Preserving the legacy of People Power
BREAKTHROUGH - Elfren S. Cruz (The Philippine Star) - February 24, 2019 - 12:00am

A few years ago, I had reprinted this column from the book, “The Aquino Legacy: An Enduring Narrative” (Imprint Publishing, 2015) that I co-wrote with Neni Sta. Romana Cruz. I strongly feel that today’s youth need to be reminded again and again of this  historic turning point:

It was a Tuesday morning three decades ago, the exact date was Feb. 25, 1986. Along with more than a million other Filipinos, we had been staying in EDSA since Saturday. That morning, I was told that Corazon Aquino was going to take her oath as president of the republic of the Philippines. Finally, the 14-year Marcos rule built on lies, oppression, and massive corruption would come to an end. 

Along with several friends and people we connected with, I had been sleeping in my car parked on a side street of EDSA. Food was available because people kept bringing and distributing all kinds of food. Among those that I banded with were party mates from PDP-Laban, colleagues from the Jaime Ferrer for Assemblyman Movement in Parañaque City, former friends from my La Salle college days, and associates in the business world. I was fortunate that I had been active in the Cory Aquino for President Movement and, therefore, had met a lot of opposition leaders. We formed a natural network during those critical four days in EDSA.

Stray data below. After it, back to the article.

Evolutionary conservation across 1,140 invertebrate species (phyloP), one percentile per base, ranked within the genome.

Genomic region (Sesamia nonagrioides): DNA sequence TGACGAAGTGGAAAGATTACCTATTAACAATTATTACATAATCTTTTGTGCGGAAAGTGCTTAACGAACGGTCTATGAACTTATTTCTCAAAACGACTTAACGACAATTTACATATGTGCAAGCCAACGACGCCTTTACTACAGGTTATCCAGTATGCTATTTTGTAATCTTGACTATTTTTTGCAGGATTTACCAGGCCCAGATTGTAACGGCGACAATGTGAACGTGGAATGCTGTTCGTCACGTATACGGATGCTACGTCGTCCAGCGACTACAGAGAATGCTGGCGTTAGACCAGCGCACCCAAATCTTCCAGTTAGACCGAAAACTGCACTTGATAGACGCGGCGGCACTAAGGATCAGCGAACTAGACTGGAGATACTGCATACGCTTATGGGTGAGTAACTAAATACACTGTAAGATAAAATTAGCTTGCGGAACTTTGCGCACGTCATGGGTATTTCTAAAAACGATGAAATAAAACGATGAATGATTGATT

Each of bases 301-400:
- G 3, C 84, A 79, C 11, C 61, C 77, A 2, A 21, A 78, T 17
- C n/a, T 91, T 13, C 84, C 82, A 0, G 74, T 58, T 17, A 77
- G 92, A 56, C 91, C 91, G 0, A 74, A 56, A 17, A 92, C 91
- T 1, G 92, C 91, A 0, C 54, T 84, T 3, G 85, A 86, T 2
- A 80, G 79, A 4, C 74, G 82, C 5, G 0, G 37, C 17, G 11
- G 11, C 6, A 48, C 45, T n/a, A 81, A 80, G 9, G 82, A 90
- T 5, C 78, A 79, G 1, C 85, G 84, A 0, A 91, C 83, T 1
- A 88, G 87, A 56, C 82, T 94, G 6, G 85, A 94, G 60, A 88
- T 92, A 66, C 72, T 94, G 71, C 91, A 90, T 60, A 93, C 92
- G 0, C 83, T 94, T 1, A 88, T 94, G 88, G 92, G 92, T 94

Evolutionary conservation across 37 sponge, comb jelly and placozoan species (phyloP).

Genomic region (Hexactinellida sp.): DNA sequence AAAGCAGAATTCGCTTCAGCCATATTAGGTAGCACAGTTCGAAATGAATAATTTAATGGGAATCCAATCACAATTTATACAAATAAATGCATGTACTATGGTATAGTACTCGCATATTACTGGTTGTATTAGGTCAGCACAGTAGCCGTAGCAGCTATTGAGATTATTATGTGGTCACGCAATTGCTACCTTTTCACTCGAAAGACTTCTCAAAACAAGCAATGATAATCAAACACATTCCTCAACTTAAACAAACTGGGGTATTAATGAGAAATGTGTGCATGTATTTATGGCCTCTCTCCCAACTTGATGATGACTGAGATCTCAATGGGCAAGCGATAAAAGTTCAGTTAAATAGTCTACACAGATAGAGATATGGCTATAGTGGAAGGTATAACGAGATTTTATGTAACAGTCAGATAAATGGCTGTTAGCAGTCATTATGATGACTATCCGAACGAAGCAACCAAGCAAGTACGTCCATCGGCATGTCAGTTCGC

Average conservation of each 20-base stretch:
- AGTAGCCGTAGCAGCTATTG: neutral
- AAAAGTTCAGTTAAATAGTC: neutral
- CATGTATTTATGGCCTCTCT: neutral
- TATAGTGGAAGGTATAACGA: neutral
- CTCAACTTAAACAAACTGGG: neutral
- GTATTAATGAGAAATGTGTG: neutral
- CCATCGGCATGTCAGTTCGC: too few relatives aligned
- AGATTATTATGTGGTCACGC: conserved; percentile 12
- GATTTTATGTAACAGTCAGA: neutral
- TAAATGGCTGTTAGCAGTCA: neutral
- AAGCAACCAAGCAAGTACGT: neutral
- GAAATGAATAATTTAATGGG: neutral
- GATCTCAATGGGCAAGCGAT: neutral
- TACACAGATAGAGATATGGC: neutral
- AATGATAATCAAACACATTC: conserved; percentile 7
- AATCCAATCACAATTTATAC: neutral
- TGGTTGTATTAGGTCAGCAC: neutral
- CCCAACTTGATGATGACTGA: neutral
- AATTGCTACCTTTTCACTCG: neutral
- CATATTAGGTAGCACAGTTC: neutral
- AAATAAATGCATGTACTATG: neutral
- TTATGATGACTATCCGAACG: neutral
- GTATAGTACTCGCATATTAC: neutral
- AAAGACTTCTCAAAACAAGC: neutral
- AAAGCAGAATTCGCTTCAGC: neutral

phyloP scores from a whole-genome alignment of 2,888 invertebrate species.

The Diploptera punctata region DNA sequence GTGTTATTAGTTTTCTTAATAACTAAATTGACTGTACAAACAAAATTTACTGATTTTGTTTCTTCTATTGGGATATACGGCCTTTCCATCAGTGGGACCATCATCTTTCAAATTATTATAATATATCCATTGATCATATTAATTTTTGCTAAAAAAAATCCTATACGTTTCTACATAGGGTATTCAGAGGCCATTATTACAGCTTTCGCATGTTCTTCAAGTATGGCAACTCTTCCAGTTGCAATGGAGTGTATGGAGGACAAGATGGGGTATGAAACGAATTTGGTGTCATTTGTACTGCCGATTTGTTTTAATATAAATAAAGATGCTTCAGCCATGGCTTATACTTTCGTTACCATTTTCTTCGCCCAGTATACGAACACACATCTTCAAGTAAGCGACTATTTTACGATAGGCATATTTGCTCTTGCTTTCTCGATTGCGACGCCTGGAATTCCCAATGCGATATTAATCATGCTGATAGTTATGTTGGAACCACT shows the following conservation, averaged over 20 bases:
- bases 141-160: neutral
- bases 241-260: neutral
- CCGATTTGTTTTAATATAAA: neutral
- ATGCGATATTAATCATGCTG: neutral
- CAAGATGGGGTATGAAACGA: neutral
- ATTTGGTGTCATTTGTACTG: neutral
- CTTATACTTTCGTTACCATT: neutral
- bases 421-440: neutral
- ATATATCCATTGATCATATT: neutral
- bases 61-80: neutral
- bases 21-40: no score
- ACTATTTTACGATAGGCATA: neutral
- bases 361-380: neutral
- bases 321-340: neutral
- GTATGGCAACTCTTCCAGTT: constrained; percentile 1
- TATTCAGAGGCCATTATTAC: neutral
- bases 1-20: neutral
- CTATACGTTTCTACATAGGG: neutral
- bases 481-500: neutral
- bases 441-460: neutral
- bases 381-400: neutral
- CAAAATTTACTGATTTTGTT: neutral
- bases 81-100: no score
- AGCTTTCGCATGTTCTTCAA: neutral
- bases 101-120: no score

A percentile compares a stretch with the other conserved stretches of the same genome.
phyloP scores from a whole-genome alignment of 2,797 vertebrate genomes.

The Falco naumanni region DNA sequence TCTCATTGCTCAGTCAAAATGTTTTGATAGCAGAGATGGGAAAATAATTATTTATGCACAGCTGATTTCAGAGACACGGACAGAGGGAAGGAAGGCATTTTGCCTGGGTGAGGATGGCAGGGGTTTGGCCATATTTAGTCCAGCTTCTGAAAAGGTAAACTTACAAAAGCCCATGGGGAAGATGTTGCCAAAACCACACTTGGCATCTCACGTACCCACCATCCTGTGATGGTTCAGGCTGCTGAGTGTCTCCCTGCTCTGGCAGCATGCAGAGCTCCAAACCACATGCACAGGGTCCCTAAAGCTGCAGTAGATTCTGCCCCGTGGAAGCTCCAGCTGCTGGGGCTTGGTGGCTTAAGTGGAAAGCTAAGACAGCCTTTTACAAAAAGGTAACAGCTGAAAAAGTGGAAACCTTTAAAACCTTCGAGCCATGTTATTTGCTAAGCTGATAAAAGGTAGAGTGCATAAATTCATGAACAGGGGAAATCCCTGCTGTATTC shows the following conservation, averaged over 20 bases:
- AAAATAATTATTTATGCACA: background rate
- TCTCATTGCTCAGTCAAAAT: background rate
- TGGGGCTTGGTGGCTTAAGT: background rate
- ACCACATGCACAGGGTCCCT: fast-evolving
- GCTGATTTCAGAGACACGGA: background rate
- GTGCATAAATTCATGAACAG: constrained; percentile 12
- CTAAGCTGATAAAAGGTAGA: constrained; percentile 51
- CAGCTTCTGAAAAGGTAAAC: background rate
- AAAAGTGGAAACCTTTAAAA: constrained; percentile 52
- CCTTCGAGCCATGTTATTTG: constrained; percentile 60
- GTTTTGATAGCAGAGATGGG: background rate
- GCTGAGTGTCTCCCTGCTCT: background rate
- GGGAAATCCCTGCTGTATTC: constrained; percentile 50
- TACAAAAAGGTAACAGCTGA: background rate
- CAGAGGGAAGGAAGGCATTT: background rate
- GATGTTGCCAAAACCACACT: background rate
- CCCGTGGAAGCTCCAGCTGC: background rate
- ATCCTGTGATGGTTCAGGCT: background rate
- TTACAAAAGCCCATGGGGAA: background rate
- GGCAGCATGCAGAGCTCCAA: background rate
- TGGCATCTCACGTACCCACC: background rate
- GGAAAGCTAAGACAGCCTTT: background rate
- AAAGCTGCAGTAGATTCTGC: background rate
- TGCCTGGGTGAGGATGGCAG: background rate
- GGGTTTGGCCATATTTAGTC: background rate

I decided to walk to Club Filipino to witness what I  knew would be a historical occasion. When I got there, the room where the oathtaking was going to be held was already crowded. The entire premises of Club Filipino was also jampacked. I decided to wait at a street near the Greenhills Shopping Center, right in front of Club Filipino, for some companions who were fortunate to have found space inside the room. 

After the ceremony, Nene Pimentel, Jaime Ferrer, Dante Tinga, Zaf Respicio, Lito Lorenzana, and I decided to go somewhere and discuss what had just taken place. We also reflected on what would happen next. 

The inaugural speech of President Aquino on Feb. 25, 1986 was brief but, as always, communicated her message in a memorable way. Here is her speech:

My brothers and sisters, I am grateful to the authority you have given me today. And I promise to offer all that I can do to serve you. 

It is fitting and proper that, as our people lost their rights and liberties at midnight 14 years ago, the people should formally recover those lost rights and liberties in the full light of day.

Ninoy believed that only the united strength of the Filipino people would suffice to overturn a tyranny so evil and so well organized. The brutal murder of Ninoy created that unity in strength that has come to be known as Lakas ng Bayan – People Power.

People Power shattered the dictatorship, protected those in the military that chose freedom, and today has established a government dedicated to this protection and meaningful fulfilment of our rights and liberties. 

We became exiles, we Filipinos who are at home only in freedom, when Marcos destroyed the republic 14 years ago. 

Now, by God’s grace and the power of the people, we are free again.